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Reading Recovery - Rio Rancho Schools

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Program Name: 
Reading Recovery

Having an impact on: Early Grade Literacy

“We’re sitting on so much data – what are we waiting for? We don’t have any time to waste,” explains Portia Sharp, Lead Teacher of the Reading Recovery program at Rio Rancho Public Schools (RRPS).

Reading Recovery is a national program administered at 10 Rio Rancho elementary schools. The program identifies students near the end of their kindergarten year. Teachers use the Dynamic Indicators of Basic Early Literacy Skills (DIBELS) to screen students; then an Observation Survey is administered to make the final selection of who will participate in the one-on-one intervention. Students start the program on the very first day of first grade with a specially trained teacher and get daily 30-minute instruction for 12 to 20 weeks. Students are monitored daily so that they don’t fall behind.

“It’s a preventative program, not a remedial one. Rather than starting off behind, we want our students to enjoy being successful and have the opportunity to marinade in the idea that they can,” explains Sharp.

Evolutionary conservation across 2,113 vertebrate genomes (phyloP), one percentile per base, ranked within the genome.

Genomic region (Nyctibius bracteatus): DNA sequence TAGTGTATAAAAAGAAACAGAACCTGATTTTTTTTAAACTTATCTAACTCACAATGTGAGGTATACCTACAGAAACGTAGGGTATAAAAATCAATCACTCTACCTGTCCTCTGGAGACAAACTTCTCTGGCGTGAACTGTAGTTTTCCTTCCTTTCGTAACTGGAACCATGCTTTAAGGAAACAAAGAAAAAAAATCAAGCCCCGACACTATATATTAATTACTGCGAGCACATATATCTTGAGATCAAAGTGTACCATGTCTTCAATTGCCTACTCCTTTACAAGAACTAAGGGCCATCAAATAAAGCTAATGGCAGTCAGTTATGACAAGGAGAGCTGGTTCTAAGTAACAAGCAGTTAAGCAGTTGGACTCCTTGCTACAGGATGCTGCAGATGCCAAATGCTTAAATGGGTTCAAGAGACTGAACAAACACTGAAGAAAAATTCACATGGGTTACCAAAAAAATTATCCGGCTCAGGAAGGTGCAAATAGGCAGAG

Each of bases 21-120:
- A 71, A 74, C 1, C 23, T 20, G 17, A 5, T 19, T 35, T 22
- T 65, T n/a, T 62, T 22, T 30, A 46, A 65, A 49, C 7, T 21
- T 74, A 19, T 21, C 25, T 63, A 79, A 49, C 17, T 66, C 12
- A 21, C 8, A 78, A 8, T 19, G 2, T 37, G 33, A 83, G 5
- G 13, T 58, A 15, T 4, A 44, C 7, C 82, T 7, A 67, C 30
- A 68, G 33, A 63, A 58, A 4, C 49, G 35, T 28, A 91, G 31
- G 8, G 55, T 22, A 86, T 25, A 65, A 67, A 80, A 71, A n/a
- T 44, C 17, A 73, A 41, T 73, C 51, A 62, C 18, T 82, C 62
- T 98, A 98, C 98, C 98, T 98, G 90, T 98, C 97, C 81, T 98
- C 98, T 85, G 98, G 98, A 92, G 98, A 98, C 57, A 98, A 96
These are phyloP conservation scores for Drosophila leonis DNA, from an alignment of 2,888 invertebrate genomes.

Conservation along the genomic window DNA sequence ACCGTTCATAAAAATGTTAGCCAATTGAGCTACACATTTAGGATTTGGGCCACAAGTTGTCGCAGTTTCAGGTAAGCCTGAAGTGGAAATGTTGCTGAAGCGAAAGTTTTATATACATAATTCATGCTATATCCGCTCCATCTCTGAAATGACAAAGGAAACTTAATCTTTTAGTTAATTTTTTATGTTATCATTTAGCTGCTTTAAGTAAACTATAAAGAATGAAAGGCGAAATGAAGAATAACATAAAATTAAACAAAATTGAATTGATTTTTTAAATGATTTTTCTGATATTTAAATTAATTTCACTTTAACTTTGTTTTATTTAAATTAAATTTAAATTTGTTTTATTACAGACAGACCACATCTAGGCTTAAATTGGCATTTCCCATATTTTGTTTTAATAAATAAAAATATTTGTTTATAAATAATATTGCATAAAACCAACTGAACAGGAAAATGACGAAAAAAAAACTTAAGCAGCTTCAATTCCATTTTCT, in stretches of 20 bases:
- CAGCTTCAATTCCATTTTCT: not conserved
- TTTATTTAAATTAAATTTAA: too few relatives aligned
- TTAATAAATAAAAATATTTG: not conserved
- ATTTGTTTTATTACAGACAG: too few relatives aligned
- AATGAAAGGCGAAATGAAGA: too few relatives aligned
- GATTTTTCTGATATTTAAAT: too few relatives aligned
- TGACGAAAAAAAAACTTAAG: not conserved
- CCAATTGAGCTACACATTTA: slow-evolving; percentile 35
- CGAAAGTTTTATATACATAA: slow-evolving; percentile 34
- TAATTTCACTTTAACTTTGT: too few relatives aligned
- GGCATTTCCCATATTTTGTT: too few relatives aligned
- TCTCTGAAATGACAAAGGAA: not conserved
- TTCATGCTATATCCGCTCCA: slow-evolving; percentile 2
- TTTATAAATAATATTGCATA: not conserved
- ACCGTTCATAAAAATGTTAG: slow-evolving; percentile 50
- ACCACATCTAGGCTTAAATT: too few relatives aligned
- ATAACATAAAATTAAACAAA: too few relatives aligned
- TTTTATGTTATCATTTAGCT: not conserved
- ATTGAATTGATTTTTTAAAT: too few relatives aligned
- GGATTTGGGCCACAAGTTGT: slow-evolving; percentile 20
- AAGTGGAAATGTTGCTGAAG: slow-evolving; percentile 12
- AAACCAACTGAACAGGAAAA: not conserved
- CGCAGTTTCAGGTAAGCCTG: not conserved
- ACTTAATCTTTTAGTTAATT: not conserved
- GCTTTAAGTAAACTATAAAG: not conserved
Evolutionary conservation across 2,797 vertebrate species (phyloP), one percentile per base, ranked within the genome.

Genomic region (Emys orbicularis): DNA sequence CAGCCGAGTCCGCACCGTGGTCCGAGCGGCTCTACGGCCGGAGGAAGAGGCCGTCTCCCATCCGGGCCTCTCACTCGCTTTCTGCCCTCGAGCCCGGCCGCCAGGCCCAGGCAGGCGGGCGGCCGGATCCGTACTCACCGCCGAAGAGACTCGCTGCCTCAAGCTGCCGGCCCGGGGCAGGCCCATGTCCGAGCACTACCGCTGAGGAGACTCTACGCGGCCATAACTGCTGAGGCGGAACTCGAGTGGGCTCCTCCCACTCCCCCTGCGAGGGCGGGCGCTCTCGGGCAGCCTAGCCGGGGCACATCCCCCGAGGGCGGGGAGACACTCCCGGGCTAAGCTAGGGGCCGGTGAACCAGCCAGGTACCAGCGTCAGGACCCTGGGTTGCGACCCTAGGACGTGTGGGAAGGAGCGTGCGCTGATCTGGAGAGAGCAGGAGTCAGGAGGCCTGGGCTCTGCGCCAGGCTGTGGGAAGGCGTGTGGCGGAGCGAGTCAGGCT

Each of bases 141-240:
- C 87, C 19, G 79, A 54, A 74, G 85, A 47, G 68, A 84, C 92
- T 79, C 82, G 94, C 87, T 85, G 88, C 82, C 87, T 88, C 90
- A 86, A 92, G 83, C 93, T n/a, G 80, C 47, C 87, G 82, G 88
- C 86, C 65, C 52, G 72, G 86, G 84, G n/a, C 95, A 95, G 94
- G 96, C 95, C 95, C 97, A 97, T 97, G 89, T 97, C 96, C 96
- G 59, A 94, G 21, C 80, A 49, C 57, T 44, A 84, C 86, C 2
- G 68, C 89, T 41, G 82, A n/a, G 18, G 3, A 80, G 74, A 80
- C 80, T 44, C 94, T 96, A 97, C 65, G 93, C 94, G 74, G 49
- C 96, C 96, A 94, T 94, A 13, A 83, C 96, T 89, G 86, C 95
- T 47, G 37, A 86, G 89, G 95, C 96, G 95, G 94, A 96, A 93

“One of the keys to this success is the professional development teachers receive,” says Carl Leppelman, Associate Superintendent of Curriculum and Instruction for RRPS. For starters, they must be a Level 2 teacher and have had success as a primary teacher. Teachers undergo a year-long training, gaining skills including how to become a reflective practitioner. “They need to be great at observation,” he says. Other success factors include assessments and the ongoing collaborative relationship between the classroom and Reading Recovery teacher. There are currently 22 Reading Recovery Teachers. During the 2014-15 school year 166 students were served, 83 per semester. During that school year, students reading at average for their grade level increased from 2 percent at the beginning of the year to 67 percent by the end.

“Reading Recovery encourages us to intervene with the whole child—reading, writing, speaking, listening—even the emotional,” says Sharp. “You need to get through the emotional before the child can begin to learn. You need to get a trusting relationship going with these little guys. Then they love going to Reading Recovery because they’re successful and when they’re successful they feel good about themselves.”

Leppelman goes on to explain that the program has three prongs: home life, school attendance, and teacher-parent collaboration. Developing a strong trust between the parents, classroom teacher, and Reading Recovery teacher is crucial to student success.

Near the end of the school year, students get to show off their reading skills by reading to community members at a Readers Café. Students are eager to read and show all that they have accomplished by reading their favorite stories to community members who attend solely to listen to children read. Among those who show up are the mayor, fireman, parents, doctors, policemen, and high school athletes.

Purpose and Goals